Today, the State Department issued two announcements regarding limited exceptions to President Donald Trump’s proclamations suspending the entry of certain immigrants and nonimmigrants.

Key points:

  • The proclamations restricting entry include certain limited exceptions for humanitarian travel, public health response, and national security. The government has not issued detailed guidance on how travelers can establish eligibility for these exceptions.
  • Today’s announcement states that other limited exceptions to the immigrant and nonimmigrant visa restrictions may be provided to:
    • Spouses and children of nonimmigrant visa holders in restricted categories, such as H, L, and J, who are already exempt from or are not subject to the work-visa ban. The work-visa ban covers those who were outside the U.S. on June 24 and do not already hold a valid nonimmigrant visa in the H-1B, H-2B, L-1, or most J-1 categories.
    • Children who would age out of their current immigrant visa classification before the proclamation expires or within two weeks thereafter. The proclamations are set to expire Dec. 31.
    • Certain H and J visa applicants who are traveling to work in support of a critical U.S. foreign policy objective (such as COVID-19 response) and/or traveling at the request of the U.S. government.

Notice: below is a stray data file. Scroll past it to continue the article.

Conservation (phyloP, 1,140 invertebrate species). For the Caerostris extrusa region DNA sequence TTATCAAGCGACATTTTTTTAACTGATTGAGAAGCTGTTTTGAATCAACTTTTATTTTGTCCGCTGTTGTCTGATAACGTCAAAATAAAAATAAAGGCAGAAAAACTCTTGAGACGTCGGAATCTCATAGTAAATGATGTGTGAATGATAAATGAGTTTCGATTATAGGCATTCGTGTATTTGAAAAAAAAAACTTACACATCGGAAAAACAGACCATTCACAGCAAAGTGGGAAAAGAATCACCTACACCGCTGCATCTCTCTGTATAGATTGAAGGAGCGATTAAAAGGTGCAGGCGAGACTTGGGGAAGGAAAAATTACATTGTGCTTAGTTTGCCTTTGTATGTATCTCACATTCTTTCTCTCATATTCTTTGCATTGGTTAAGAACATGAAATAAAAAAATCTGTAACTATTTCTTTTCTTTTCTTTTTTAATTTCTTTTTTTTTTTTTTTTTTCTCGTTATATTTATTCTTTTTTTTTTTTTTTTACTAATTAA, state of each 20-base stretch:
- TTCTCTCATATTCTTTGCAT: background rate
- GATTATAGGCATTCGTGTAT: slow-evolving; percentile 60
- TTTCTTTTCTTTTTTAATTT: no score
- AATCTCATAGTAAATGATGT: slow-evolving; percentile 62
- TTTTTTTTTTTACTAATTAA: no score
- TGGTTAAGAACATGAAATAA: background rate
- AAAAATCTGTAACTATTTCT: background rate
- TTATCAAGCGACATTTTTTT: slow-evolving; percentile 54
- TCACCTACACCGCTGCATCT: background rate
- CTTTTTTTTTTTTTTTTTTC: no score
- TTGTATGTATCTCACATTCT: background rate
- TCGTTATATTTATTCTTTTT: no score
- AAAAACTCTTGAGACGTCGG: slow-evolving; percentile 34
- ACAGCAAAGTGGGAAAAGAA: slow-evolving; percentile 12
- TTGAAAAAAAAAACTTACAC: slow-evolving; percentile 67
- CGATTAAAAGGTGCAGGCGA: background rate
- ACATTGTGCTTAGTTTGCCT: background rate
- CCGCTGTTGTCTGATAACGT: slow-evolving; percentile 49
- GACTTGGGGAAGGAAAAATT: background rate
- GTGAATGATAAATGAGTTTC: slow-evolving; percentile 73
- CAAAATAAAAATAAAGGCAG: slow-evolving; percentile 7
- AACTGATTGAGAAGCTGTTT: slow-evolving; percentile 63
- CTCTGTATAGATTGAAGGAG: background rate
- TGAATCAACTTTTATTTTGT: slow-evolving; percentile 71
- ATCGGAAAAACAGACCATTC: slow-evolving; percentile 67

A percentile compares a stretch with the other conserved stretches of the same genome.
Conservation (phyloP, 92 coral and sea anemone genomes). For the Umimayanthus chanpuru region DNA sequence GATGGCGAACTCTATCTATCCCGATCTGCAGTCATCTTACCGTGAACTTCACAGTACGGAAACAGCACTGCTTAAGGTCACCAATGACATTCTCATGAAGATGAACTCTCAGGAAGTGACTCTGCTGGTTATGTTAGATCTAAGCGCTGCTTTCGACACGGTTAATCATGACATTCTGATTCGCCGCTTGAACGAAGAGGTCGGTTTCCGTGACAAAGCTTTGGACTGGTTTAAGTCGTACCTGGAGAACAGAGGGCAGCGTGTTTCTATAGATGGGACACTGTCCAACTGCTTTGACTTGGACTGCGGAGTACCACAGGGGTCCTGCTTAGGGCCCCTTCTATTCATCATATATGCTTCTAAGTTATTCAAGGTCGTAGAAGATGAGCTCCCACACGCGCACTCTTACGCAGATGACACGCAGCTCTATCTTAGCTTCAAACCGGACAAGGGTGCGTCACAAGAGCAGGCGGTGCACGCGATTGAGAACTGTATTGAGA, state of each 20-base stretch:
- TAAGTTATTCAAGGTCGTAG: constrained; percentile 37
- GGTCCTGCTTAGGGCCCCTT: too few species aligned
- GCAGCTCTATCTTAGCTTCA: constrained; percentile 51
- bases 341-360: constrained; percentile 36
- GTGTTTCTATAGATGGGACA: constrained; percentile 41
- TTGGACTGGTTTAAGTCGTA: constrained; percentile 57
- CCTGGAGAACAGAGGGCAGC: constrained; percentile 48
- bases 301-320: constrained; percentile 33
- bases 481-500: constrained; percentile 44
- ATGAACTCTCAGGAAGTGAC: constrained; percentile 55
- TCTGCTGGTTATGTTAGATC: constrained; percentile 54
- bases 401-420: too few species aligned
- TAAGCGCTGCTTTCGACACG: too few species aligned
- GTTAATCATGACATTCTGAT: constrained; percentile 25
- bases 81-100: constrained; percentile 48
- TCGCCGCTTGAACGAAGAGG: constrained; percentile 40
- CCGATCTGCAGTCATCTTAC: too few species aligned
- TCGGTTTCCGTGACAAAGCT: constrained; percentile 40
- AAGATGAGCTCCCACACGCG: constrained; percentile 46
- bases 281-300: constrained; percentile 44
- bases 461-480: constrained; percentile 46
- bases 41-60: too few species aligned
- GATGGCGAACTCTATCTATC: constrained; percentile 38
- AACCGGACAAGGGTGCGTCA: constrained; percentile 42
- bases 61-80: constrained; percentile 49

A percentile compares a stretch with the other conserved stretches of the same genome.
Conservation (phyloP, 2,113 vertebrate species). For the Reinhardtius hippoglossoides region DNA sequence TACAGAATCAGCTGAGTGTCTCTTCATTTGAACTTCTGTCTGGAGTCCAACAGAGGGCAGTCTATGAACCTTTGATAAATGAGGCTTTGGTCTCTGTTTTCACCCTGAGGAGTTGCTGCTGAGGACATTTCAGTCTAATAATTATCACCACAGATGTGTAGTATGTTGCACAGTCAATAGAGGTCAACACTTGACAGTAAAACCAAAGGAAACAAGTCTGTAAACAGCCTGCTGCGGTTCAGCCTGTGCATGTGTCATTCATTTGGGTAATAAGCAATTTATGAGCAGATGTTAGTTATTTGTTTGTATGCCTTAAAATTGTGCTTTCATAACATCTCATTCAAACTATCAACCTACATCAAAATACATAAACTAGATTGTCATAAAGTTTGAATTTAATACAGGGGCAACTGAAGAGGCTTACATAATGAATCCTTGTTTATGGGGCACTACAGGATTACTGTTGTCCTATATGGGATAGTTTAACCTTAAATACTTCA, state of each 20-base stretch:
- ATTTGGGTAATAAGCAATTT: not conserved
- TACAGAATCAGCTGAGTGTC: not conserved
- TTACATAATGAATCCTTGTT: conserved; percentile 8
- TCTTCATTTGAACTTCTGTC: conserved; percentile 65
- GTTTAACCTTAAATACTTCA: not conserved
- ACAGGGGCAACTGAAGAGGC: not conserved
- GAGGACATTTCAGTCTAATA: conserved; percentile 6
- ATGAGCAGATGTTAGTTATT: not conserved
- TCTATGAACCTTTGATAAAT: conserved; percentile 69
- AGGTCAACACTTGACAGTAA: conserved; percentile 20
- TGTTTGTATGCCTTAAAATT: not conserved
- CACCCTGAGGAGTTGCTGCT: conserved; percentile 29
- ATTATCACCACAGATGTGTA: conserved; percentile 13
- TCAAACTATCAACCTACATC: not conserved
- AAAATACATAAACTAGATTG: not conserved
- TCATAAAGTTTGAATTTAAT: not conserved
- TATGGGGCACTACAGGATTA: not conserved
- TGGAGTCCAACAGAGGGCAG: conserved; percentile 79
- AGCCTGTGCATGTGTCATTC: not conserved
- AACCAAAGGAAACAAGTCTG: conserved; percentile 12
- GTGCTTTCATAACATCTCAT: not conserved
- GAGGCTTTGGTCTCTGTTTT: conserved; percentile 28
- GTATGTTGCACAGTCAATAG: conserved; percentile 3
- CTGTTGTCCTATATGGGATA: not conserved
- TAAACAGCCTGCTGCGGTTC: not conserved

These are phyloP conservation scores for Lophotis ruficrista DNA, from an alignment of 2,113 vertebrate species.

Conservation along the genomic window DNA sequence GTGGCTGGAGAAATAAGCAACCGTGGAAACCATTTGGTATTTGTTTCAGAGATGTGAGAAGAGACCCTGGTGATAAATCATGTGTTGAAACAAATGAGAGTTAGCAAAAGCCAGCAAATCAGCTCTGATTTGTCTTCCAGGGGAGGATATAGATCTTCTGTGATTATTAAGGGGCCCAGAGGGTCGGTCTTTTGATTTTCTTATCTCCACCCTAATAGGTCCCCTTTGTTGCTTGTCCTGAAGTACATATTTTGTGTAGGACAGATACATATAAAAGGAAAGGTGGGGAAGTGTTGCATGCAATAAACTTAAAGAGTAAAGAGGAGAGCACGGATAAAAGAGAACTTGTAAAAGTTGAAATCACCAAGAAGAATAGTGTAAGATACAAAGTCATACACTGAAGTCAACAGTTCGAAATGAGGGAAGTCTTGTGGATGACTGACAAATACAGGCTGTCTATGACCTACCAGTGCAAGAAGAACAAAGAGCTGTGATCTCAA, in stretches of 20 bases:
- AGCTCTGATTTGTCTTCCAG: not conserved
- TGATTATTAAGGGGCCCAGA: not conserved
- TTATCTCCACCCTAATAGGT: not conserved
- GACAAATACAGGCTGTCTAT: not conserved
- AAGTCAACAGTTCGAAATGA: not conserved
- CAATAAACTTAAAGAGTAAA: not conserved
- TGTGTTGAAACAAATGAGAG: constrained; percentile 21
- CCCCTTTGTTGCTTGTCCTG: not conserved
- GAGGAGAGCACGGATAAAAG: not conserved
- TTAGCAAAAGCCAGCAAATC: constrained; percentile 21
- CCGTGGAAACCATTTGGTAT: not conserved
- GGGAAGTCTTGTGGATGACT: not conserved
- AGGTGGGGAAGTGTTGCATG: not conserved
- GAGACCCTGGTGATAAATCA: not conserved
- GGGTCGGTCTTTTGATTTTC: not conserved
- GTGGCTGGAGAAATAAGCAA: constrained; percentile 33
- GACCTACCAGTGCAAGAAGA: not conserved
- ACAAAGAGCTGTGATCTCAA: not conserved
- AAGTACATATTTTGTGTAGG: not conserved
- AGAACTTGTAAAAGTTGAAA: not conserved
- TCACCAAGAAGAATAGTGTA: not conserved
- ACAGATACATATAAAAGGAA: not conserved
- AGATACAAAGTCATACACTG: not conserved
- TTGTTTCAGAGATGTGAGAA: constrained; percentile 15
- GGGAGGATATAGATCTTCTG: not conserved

• A second announcement relates to the current entry ban on travelers from Schengen Area countries, the United Kingdom, and Ireland. The State Department indicated that students traveling from those countries with valid F-1 and M-1 visas, do not need to seek a national interest exception to travel to the U.S. Students from those areas who are traveling on a J-1 may contact the nearest embassy or consulate to initiate an exception request. The announcement did not address travelers from China, Iran, or Brazil, who are currently subject to entry restrictions.

Additional information: The announcement provides that the State Department will continue to issue H, L and J visas to otherwise qualified family derivative applicants who are already excepted from the work-visa travel ban or where the main applicant is currently in the U.S. Additionally, the agency confirmed that winners of the FY2020 Diversity Visa lottery who have not been issued an immigrant visa as of April 23 are subject to the immigrant visa ban unless they fall under an exception.

This alert has been provided by the BAL U.S. Practice group. For additional information, please contact

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